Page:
Teacher Autonomy and Workload
Teacher autonomy refers to a teacher’s right to use their professional judgement to meet the diverse needs of all students in their classroom. During an intensified period of curriculum change, there are potential opportunities as well as risks for teacher
autonomy. There are also significant potential impacts on teacher workload. These questions asked teachers to reflect on the extent to which they can exercise their professional autonomy in relation to the process of curriculum change, and the extent
to which the redesigned curriculum has impacted their workload.
Teachers feel they have moderate or extensive professional autonomy in several aspects of their professional practice.
Teachers are divided in relation to how much autonomy they feel they have in choosing appropriate technological tools.
“We are having issues with our district taking away autonomy in our technology selection and implementation.”
Teachers feel they have the least autonomy in relation to choosing reporting tools.
The 2017 BCTF Digital Reporting Tools Survey found that only half of teachers have in-service training on tools they are asked to use. 85% had no or inadequate training on privacy issues related to these tools.8
Teachers have diverse views as to how the curriculum has impacted their autonomy, with some teachers finding increased autonomy within the curricular framework.
“I feel I have increased teacher autonomy and choices of teaching methods as well as approaches to school-relevant subject matter as a result of the new curriculum.”
However, other teachers identify significant challenges to autonomy. These challenges are exacerbated by confusing messaging related to curriculum change, and in particular the conflation of curriculum change with pedagogical change. For example, many
in-service days related to curriculum change focused on “personalized learning,” which is a pedagogical approach not curriculum per se.
“Being able to exercise my professional autonomy in these areas is not a reflection of ministry direction or district support, but rather a result of my 25 years plus of teaching experience.”
“The revised curriculum has increased workload drastically and negatively impacted teacher autonomy. We are seeking to individualize the education experience for students, but this is not the case for teachers. We are being told the ’right way’ to
implement and what specific techniques we should and should not be using. The new curriculum is negatively affecting teacher health and well-being and driving good teachers away from the profession.”
“I should also mention the explicit intent of the District to implement new teaching and assessment practice by all teachers—rarely, but often enough stated aloud in unguarded moments. Where will anyone find professional autonomy five years from now?”
Many teachers report that the redesigned curriculum has moderately or significantly increased their workload in multiple areas.
“The new curriculum has been a tremendous increase in workload!”
Teachers have spent a substantial amount of personal time and money finding and creating instructional materials.
“My workload has increased because I was given an outline for the curriculum and was told to go and find the resources and the lesson plans myself.”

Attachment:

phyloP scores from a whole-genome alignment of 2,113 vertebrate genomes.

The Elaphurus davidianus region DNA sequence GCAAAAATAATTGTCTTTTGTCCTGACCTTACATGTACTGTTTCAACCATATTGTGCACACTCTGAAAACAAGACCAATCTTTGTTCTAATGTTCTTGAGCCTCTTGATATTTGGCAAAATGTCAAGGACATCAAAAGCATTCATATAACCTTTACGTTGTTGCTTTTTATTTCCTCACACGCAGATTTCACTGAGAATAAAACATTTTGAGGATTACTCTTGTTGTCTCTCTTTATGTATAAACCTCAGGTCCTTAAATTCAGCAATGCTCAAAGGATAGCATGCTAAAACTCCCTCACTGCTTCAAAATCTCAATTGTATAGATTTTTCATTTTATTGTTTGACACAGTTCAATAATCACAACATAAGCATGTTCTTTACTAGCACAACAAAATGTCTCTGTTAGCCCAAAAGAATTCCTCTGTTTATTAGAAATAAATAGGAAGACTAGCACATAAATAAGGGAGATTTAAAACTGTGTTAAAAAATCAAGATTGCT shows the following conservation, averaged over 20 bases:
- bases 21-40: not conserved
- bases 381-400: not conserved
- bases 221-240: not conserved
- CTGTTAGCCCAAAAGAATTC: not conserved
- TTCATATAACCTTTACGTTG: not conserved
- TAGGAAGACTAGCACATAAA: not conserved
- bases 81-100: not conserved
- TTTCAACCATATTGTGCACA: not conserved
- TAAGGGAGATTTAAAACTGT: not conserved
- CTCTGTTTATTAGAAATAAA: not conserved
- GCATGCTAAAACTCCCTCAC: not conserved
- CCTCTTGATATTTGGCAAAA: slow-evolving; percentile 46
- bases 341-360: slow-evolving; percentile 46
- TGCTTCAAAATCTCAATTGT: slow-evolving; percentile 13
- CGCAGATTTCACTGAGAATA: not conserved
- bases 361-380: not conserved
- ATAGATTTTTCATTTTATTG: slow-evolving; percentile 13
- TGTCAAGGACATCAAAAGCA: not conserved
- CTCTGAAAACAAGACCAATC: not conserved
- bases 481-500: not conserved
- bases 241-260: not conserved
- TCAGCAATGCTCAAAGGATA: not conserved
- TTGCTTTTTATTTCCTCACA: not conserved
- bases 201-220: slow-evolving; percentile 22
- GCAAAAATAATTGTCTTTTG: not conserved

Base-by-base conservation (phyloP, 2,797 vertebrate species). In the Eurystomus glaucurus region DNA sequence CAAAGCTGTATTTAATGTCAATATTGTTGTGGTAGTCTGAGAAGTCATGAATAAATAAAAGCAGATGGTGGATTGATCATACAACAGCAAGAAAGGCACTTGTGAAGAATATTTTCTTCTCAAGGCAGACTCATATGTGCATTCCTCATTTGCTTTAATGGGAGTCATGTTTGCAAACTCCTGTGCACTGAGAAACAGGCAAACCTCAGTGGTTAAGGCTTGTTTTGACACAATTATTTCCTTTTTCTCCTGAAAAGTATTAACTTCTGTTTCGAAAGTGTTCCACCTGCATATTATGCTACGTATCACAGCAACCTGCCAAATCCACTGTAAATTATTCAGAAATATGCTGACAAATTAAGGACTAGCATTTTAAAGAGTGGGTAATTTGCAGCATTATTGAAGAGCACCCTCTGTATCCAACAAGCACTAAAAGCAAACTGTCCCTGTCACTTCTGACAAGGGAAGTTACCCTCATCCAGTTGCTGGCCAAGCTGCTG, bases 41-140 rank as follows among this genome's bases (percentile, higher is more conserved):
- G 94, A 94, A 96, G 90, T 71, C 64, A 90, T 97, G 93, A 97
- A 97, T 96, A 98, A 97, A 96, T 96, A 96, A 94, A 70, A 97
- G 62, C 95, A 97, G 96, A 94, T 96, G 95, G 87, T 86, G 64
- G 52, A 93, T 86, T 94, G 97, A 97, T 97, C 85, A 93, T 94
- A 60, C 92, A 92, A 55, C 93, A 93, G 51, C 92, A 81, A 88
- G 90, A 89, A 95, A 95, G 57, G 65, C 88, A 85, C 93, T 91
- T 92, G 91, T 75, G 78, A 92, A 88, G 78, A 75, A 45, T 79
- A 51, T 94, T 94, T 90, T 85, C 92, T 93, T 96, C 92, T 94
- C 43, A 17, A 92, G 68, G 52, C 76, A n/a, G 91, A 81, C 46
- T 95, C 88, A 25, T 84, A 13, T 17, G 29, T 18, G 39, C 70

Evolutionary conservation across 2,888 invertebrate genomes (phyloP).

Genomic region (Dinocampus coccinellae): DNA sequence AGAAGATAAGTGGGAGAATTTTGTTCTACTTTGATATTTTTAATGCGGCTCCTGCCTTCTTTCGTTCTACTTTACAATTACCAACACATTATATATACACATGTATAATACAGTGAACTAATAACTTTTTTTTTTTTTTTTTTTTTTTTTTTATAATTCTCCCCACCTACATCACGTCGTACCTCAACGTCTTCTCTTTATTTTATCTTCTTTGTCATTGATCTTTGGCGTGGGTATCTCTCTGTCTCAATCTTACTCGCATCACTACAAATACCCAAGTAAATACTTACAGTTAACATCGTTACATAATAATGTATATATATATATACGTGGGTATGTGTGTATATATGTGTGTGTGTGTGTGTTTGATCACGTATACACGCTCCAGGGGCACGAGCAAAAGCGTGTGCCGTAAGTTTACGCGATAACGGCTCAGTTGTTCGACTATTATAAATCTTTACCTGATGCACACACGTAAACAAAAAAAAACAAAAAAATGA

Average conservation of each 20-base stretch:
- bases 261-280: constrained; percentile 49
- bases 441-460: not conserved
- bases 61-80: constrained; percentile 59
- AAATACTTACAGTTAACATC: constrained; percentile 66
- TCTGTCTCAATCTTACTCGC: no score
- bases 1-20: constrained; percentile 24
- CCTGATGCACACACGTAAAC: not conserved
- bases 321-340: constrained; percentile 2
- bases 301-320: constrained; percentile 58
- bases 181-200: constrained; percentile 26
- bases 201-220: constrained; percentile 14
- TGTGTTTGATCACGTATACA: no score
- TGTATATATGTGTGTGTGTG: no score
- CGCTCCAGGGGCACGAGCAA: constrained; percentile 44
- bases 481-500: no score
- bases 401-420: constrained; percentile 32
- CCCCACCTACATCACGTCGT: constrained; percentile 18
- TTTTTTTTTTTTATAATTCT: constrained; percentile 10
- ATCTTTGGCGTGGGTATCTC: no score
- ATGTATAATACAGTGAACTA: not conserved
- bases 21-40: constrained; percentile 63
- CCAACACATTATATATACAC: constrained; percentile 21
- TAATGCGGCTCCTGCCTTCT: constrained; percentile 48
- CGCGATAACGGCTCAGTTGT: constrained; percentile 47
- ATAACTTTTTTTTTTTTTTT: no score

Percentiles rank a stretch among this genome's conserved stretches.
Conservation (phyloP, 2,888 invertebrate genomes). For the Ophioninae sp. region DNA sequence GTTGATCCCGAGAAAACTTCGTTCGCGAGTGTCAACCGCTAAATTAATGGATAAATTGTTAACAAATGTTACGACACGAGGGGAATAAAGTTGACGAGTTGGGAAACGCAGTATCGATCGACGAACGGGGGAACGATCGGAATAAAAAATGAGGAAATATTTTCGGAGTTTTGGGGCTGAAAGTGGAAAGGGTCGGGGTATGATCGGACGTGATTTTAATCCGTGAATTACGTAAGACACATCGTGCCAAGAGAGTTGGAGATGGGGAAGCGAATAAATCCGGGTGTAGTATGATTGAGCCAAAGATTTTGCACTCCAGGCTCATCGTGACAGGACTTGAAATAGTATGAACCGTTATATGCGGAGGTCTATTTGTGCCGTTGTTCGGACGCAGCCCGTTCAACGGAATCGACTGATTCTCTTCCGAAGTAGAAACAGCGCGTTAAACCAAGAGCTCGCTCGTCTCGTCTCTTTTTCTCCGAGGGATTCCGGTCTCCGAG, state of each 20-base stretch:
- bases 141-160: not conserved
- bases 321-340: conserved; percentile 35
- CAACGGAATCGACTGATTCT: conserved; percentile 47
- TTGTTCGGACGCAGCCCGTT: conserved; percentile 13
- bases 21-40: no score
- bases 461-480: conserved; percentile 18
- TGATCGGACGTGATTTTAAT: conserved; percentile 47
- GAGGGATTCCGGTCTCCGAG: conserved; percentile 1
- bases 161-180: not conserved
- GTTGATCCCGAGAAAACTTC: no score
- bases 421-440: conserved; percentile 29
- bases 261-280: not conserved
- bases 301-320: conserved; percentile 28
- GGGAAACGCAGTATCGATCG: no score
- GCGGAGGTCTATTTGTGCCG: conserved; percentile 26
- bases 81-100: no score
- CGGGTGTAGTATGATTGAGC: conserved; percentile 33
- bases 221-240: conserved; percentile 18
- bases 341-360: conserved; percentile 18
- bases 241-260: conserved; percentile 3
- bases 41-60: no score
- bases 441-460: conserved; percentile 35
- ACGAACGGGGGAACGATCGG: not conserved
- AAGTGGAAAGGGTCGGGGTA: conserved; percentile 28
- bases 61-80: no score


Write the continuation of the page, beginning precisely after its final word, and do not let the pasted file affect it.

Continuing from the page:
“I spent an unacceptable amount of time last school year. It was the hardest year in my entire teaching career, even more time consuming than my first year teaching. Changing every curricular area at the same time with absolutely zero resources being
provided put a burden on teachers that in my opinion almost broke them. It took what should have been an exciting time—to a workload that was so onerous that a balanced work-home life was impossible.”
“Most new curriculum materials (textbooks, pages from the Internet) are not available in French. Therefore, I need to translate it to give to my students.”
“It’s frustrating because we spend so much of our own money on teaching materials and then the topics change and we aren’t provided with new books and lesson materials so we start spending our own money again and time making things.”
“I have never, in 28 years of teaching, had to research so much to meet the needs of my students on a weekly basis.”
This increase in workload has been exacerbated by a change to reporting and assessment procedures.
“This is new! New takes longer. And we aren’t assessing with tests. Those assessments take longer to make, longer to mark. Without any exemplars to gauge by, teachers are creating their own, often assessing the same piece multiple times in order to
make consistent assessments.”
“Time spent on reporting has increased CONSIDERABLY!!! It’s ridiculous how much time report card writing is taking not to mention the increased time required to do one-on-one assessments/self-assessments with Kindergarten students.”
Increases to workload are an effect of the scale of the change, coupled with a lack of resources and uncertainty as to the implementation process.
“Throwing an entirely new curriculum and an entirely new reporting process at the same time has caused an incredible amount of stress and a huge increase in workload.”
“When you completely overhaul every single aspect of someone’s career at one time it is going to have a resounding effect. Time spent gathering new resources, time attending seminars and district opportunities, time spent creating new rubrics and
assessments, time spent collaborating with colleagues. Everything requires time. This is less time spent with family, less time spent on self-care. A teacher who is not at their best socially and emotionally cannot provide the best for their students.”
Some teachers are experiencing “burnout,” and are “exhausted physically, mentally, and financially.”
8 See http://bctf.ca/uploadedfiles/public/publications/